The Chronic Illness Debate Is More Mainstream — But Still Mysterious

One effect of the coronavirus pandemic has been to normalize a debate about mysterious chronic illnesses that previously hovered at the fringes of American public discourse. If you followed this debate closely — excruciatingly closely, in the cases of the mysteriously sick and their loved ones — you noticed it breaking into the mainstream occasionally: a magazine feature here, a celebrity memoir there. But not in the consistent way of 2020-22, when the debate about Covid-19’s baffling and debilitating “long haul” symptoms became an important spoke in our larger wheel of pandemic-era arguments.

Ideally, this heightened interest in chronic suffering would be a simple good: It would yield more research, more medical creativity, more sustained analysis of why certain sicknesses linger or recur for a meaningful minority, even as they’re easily resolved for the majority.

This is happening to some extent. But having an issue or debate go mainstream also makes it captive to partisan polarization. The experience of long-term Covid symptoms doesn’t appear to be distributed in any ideological pattern. But beliefs about long Covid — its reality, its importance, whether its victims need a cure or a counseling session — often show up (on social media especially) as part of a larger package of ideological assumptions, another tribal signifier pitting masked-up hypochondriacs against vaccine-denying cranks (to invoke each tribe’s stereotype of the other).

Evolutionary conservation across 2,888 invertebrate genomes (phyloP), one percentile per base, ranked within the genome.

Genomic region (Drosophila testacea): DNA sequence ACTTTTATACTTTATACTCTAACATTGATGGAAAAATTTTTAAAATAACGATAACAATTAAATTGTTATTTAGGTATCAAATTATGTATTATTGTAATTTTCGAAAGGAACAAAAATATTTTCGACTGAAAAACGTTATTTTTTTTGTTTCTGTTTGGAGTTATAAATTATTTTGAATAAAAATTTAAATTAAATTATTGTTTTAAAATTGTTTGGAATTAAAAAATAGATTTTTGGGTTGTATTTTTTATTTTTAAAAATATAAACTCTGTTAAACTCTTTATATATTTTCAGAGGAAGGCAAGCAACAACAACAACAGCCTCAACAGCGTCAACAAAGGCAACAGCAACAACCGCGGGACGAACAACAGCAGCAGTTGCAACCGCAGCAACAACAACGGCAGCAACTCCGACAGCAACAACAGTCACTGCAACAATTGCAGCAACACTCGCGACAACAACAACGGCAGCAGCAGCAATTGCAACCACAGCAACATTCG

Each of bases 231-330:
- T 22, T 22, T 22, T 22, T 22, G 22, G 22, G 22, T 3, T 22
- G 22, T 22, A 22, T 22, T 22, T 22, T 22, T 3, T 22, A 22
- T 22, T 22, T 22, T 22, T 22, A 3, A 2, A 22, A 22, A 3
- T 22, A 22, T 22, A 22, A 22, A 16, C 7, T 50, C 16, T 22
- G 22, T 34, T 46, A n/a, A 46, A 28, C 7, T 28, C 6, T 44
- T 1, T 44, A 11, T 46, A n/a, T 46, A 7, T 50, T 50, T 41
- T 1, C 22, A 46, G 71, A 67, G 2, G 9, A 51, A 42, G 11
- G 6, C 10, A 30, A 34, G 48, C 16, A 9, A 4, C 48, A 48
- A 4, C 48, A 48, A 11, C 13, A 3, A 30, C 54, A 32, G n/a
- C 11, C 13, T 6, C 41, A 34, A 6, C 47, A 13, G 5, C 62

I tried to push back against this tribalization in a column last spring, which made the case that you can believe in the reality of long Covid without also believing that it requires a permanent emergency mentality or China-style zero-Covid aspirations.

But a different way to escape the pull of tribalism is to consider cases of chronic illness that remain well outside the patterns of the coronavirus era. Cases in which there’s no collective experience involved to help the strangeness make some sense. (Or, if you’re skeptical, to condition suffering people to reach for a culturally scripted explanation.) Cases that re-emphasize the “mystery” part of mystery illnesses, the irreducible challenges of treating sicknesses that fall outside existing medical consensus.

Here’s a compelling account of one such case, written for NowThis News by Kris Newby about a teenage boy in the Midwest, Michael — a pseudonym — whose life fell apart in the span of months, carrying him from early adolescent normalcy to apparent mental breakdown:

Newby’s story describes how Michael was diagnosed with schizophrenia, institutionalized in a Texas clinic and treated with a battery of antipsychotic drugs at ever-higher doses. (One doctor reportedly told Michael’s mother that he needed to be given clozapine, an antipsychotic of last resort, “until he drools.”)

But none of these treatments seemed to yield stability or improvement. So Michael’s father took a step that we’re all supposed to regard as terribly reckless and did his own research on the internet. This led the family first to a diagnosis of pediatric acute-onset neuropsychiatric syndrome, or PANS, a catchall for symptoms linked to some uncertain trigger like an infection, and then via various twists and turns to a specific bacterial culprit, Bartonella, known as cat-scratch fever for its association with feral cats and fleas, whose treatment with a complex of antibiotics eventually restored Michael to sanity and health.